Given the expected operational efficiency and fuel saving benefits expected with the widespread implementation of NextGen air traffic management in the U.S., the decision to invest would seem to be a relatively simple one.
But some excellent presentations at Aviation Week's NextGen Ahead ATC modernization conference here in Washington made clear that the decision is anything but simple.
From an airline point of view, uncertainty around benefits and the amount of time before those benefits are realized are two primary impediments to building a business case for NextGen. The longer the lag between investing in NextGen equipage and seeing a return on that investment, the more difficult it is to make the business case, according to Ed Lohr, director, fleet strategy & analysis at Delta Air Lines. A better case for NextGen can be made if ROI is realized in the nearer term, even if that return is relatively modest. “Talking about benefits we’re going to see in 10 or 15 years is almost irrelevant from an airline point of view,” he said.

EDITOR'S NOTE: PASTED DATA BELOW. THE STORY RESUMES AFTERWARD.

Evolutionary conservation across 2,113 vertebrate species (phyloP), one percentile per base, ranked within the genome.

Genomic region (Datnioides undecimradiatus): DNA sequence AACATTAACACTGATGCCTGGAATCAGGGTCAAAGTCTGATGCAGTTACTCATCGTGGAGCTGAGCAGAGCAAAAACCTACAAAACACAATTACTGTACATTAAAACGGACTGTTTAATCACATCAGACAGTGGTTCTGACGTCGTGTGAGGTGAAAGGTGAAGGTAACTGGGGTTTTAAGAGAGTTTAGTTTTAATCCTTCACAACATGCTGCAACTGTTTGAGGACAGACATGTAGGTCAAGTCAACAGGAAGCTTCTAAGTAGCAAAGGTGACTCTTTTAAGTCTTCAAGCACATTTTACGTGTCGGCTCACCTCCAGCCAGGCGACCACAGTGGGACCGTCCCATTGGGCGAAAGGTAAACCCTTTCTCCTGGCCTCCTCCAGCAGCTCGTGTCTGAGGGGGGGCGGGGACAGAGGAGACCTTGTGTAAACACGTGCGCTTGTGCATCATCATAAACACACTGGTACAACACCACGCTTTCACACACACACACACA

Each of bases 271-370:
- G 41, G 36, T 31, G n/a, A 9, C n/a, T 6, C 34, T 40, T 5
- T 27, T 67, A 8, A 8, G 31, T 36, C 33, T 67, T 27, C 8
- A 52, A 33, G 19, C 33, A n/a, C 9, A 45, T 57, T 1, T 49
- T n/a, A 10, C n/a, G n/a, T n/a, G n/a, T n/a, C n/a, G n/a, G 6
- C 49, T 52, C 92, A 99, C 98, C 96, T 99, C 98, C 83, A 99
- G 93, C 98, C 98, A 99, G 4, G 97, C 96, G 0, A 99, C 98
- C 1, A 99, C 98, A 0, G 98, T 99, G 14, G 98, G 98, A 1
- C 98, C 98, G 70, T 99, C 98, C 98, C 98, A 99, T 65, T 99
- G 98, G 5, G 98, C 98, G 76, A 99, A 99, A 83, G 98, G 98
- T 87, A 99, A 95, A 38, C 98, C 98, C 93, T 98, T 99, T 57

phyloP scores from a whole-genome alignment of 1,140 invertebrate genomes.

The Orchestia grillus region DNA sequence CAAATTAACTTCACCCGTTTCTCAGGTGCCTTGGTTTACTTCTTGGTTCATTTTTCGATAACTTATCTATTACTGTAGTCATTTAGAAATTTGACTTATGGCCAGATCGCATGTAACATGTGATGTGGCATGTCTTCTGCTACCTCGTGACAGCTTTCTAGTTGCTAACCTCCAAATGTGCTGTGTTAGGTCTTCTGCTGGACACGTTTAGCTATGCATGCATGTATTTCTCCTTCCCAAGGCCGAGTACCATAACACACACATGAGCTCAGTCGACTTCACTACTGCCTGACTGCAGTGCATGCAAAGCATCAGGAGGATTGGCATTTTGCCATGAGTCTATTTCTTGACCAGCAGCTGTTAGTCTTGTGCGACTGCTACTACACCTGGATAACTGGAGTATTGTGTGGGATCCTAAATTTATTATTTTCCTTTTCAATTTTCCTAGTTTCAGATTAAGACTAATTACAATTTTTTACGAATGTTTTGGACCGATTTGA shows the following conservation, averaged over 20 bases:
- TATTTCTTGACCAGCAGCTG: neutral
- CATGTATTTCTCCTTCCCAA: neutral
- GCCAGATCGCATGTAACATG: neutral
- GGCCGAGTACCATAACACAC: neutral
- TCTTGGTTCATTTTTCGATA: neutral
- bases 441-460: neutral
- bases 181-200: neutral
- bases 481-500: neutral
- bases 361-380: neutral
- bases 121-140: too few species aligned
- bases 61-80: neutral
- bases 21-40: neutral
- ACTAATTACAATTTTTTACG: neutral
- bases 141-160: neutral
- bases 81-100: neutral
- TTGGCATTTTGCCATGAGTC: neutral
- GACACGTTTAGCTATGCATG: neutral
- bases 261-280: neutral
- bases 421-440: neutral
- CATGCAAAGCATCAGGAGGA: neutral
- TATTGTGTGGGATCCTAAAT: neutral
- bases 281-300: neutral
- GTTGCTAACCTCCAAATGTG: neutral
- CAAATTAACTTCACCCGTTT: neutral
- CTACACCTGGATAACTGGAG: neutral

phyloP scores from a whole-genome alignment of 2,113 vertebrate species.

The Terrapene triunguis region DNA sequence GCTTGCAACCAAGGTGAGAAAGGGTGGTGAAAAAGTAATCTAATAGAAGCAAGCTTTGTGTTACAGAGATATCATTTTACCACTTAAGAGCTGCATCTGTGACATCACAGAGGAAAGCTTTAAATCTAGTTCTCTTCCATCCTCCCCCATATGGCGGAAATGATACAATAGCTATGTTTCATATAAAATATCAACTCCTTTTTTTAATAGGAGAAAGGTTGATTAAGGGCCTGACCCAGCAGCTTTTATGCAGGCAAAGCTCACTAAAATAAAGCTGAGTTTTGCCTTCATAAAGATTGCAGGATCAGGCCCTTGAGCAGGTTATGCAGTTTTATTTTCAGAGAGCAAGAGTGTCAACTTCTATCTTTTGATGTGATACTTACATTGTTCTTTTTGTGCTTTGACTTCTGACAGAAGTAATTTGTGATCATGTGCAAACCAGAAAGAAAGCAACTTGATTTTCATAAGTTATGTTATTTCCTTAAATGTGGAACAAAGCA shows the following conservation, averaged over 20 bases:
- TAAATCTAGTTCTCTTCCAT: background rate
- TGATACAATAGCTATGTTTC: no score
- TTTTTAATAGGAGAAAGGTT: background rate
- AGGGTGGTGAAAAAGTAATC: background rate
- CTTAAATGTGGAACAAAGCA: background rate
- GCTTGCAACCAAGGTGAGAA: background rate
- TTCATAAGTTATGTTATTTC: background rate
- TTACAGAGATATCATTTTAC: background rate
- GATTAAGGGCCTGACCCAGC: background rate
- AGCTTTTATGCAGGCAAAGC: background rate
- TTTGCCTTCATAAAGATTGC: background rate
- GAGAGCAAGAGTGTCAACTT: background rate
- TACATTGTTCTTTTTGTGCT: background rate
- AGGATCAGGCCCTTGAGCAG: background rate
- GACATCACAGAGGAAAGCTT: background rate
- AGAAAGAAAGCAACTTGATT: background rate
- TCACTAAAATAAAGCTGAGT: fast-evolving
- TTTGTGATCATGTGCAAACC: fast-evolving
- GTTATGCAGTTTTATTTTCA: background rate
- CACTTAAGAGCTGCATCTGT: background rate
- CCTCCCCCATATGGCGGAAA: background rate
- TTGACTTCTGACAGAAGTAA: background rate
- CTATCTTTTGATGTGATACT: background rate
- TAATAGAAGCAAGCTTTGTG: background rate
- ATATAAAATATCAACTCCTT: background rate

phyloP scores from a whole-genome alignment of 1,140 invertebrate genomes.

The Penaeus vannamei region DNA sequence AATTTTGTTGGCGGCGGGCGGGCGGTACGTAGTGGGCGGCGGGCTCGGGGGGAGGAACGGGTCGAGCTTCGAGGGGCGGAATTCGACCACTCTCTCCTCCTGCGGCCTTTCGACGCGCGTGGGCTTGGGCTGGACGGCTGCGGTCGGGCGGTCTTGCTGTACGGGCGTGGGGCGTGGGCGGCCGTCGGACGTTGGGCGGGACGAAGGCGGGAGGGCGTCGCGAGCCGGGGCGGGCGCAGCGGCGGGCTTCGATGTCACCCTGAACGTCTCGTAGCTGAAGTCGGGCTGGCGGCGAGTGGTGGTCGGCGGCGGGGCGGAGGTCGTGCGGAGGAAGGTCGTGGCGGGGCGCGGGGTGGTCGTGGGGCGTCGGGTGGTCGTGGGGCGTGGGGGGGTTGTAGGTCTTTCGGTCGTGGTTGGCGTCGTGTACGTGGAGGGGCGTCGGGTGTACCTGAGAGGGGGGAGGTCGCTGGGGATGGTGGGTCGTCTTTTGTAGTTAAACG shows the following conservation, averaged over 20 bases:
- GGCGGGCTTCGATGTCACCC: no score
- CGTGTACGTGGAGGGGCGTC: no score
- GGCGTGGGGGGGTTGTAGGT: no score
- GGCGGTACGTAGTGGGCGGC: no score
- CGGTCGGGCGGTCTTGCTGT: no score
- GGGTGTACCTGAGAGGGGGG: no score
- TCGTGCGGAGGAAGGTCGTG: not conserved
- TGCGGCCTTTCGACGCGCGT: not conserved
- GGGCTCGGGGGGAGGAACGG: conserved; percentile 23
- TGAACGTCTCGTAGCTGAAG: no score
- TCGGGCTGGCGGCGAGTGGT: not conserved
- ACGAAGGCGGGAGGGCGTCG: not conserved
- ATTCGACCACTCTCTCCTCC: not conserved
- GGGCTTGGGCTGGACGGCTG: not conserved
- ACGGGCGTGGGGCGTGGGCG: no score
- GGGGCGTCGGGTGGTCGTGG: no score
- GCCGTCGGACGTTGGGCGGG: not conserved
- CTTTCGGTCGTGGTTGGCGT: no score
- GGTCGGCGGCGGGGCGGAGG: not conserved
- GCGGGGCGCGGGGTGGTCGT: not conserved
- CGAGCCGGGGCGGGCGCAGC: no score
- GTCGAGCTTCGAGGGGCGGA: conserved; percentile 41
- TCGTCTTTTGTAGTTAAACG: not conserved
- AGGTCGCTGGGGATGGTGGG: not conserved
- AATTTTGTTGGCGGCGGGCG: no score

Mark Bradley, chief technical pilot at Delta, echoed Lohr’s comments. “Airlines continue to struggle closing the business case for equipping for NextGen,” he said. “Although we’re creating an excellent vision for the future … airlines are looking for benefits in the near term.”
Localized, narrowly defined NextGen initiatives are less influenced by user and FAA financially capability, Lohr said. But it's also important not to start too small, but rather focus NextGen implementation at large hubs and key airports. “Small implementations in small, easy to do places, don’t close the business case that well,” he said.
Some carriers have been more aggressive than others in moving down the NextGen path, but it is not clear whether that works to their advantage. Right now, there doesn’t seem to be a first-mover advantage for NexGen, Lohr said. There seems to be a follower advantage. The benefits for early adopters aren’t obvious.